Laurel to the Baltimore Sun for spotlighting abuse and street sales of buprenorphine, a widely hailed prescription drug for treating opiate addiction, in a series of well-reported articles published late last year. And a mini-dart to the same series for ultimately failing to put the “bupe” problem in proper context (see Editor’s Note, page 9).
As the Sun explained, bupe is a significant advance over methadone, the long-dominant treatment for heroin and painkiller addiction. Methadone provides a stronger high than bupe and can be fatal in an overdose. Suboxone, an FDA-approved form of buprenorphine, forestalls euphoria past a certain dosage and contains an agent, naloxone, intended to trigger withdrawal symptoms when crushed and injected. Most coverage of buprenorphine has touted the drug’s resistance to abuse and its proven effectiveness in combating addiction. The Sun’s three-part series and follow-up articles brought important balance to the bupe story by vigorously raising the issue of street sales and the specter of addicts using “street chemistry” to subvert naloxone to achieve an opiate high.
Reporters Doug Donovan, Fred Schulte, and Erika Niedowski hit the streets to document abuse and diversion in West Baltimore, New England, and France. They discovered that little data exist on bupe’s role in overdose deaths because many medical examiners have no way to detect traces of the drug. The street reporting was the story’s strength. Much of the enthusiasm over buprenorphine is based on its success in research settings, but the reporters searched out patients, doctors, and medical examiners to chronicle its effects in the real world.
The series also investigated the rush in Congress to authorize doctors to prescribe the drug before it received fda approval, raising legitimate questions about public officials playing down the potential for abuse and diversion. Since the series was published, the government and the public-health community have more actively monitored the drug’s problems.
Unfortunately, the tone and structure of the series does the reporters’ excellent work a disservice by unnecessarily marginalizing important context and creating the impression that this complex story of addiction treatment is little more than a taxpayer boondoggle. The first story’s subhead (“Promoted by the U.S. as a treatment for opiate addiction, buprenorphine has become one more item for sale in the illegal drug market”) and lead (“There’s a new narcotic on the street in Baltimore and other communities—and taxpayers helped put it there”) set an adversarial tone that persisted throughout and cast an unflattering light on the drug’s supporters.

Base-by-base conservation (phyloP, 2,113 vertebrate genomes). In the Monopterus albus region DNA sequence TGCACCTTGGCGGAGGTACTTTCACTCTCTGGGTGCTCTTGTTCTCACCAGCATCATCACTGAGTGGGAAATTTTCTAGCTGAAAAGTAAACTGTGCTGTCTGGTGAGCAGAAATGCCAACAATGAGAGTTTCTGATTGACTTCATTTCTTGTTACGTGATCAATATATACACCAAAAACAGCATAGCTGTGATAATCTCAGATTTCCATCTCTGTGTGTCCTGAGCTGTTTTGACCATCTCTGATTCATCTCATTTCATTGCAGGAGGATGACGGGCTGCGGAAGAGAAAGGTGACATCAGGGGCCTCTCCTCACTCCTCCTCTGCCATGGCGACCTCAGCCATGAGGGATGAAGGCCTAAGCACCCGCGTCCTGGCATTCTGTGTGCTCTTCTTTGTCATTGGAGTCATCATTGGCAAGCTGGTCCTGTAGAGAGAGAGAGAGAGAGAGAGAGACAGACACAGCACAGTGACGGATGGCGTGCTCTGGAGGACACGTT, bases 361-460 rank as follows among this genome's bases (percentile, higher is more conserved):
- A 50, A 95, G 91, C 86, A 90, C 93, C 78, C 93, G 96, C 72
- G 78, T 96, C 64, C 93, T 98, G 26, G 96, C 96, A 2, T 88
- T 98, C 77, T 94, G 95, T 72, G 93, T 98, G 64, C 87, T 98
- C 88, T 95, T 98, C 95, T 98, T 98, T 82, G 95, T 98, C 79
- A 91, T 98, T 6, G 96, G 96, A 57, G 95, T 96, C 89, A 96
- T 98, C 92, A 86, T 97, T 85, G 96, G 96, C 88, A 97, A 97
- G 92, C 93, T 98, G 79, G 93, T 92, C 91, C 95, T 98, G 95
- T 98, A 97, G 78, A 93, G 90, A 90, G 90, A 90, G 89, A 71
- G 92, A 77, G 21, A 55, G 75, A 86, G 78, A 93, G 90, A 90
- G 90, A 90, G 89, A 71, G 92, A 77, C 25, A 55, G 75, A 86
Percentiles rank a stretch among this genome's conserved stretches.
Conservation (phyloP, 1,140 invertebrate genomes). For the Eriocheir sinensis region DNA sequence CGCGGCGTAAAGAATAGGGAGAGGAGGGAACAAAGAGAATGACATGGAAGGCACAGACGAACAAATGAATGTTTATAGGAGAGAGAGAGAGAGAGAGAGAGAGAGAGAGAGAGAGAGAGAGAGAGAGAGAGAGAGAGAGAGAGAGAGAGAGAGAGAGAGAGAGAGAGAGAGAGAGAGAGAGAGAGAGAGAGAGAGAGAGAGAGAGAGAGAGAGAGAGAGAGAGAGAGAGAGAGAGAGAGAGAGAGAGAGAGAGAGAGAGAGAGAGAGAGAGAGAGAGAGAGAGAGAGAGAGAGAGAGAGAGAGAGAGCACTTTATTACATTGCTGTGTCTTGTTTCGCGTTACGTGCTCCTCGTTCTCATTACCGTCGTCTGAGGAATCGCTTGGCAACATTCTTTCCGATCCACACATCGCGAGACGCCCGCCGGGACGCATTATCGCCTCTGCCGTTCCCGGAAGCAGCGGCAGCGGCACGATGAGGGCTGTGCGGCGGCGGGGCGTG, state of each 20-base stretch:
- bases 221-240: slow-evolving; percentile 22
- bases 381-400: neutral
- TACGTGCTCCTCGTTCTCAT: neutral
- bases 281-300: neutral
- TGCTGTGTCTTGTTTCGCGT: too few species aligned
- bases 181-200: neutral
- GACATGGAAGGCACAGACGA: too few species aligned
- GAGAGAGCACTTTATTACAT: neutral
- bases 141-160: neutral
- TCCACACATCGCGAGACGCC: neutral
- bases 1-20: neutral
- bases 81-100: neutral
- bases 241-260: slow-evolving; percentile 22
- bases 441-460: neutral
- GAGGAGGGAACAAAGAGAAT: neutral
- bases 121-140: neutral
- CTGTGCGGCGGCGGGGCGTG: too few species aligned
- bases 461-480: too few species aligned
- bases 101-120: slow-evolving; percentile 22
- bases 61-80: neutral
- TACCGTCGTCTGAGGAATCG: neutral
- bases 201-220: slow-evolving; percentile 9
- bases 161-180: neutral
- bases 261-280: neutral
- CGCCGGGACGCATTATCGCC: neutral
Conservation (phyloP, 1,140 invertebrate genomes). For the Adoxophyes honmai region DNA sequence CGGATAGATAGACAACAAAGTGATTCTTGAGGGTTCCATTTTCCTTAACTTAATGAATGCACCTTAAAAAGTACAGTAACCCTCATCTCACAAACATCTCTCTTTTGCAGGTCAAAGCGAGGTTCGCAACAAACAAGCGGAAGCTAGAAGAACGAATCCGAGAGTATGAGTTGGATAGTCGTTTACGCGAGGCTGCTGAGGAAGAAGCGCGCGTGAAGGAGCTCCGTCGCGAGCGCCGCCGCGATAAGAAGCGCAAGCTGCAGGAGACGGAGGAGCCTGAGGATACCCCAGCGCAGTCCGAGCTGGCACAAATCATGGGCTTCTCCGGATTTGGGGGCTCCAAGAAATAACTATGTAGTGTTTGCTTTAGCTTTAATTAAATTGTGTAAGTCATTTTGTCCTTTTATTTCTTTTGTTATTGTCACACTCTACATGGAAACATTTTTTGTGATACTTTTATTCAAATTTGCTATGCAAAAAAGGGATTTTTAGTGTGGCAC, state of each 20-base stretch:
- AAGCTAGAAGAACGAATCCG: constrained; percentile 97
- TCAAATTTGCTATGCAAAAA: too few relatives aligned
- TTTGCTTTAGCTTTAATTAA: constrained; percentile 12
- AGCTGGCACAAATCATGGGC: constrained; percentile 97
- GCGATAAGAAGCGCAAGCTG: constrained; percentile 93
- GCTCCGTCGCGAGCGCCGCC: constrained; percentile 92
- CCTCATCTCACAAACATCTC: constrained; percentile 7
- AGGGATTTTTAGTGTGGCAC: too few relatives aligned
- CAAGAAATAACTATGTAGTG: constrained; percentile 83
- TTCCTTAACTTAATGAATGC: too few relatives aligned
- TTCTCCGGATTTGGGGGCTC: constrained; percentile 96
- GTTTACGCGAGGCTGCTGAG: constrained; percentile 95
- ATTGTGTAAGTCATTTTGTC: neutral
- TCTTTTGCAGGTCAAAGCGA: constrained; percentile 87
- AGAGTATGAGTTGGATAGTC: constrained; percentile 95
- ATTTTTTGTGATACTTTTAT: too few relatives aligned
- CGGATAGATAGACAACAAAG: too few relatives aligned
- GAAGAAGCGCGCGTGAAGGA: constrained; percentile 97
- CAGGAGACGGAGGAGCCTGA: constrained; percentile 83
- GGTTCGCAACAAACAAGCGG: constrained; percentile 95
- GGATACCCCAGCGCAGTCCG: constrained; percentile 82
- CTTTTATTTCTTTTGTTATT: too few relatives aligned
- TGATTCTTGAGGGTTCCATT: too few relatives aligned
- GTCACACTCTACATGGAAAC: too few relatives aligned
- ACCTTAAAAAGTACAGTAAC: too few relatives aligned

Advocates of the drug may have been overly exuberant about bupe’s success in weaning patients off opiates and its resistance to abuse and diversion, but government health officials acknowledged the possibility of at least some such problems, and legislators suggested measures to minimize them. In short, it is unrealistic to expect that there would not be the kinds of problems that the Sun documents.
The series seemed to struggle between two worthy objectives: to make government accountable and to help readers understand an important issue in all its complexity. But it led with the indignant tone that newspapers use to pressure government into action, and bupe’s supporters were often used as defensive “she-said” responses to the erroneous notion that bupe was expected to be a panacea.
With nine thousand words to play with, there is no reason the Sun couldn’t have delivered its important new information and still established early on the complexity of this still-evolving story. For instance, rather than lead with such a heavy and exclusive emphasis on the extent of the abuse and diversion, the reporters could have easily made it clear that the broader bupe story is this: An effective drug behind a revolution in addiction treatment that seeks to move addicts from clinics to doctors’ offices may have been rushed to market without sufficient controls on abuse and diversion.
The series also marginalized a major structural root of the bupe controversy: the dynamics of the “harm reduction” public-health model. This model might tolerate street sales of bupe to addicts in the hope that it will help them fend off withdrawal or cravings for more destructive drugs, such as heroin. This unintended diversion of bupe, the argument goes, might even lead addicts into treatment. This is the more relevant issue for taxpayers, because if public officials are quietly abiding such diversion of a drug covered by Medicaid, they are creating a taxpayer-funded back channel for a public-health model that the federal government rejects in other forms, such as funding for needle-exchange programs.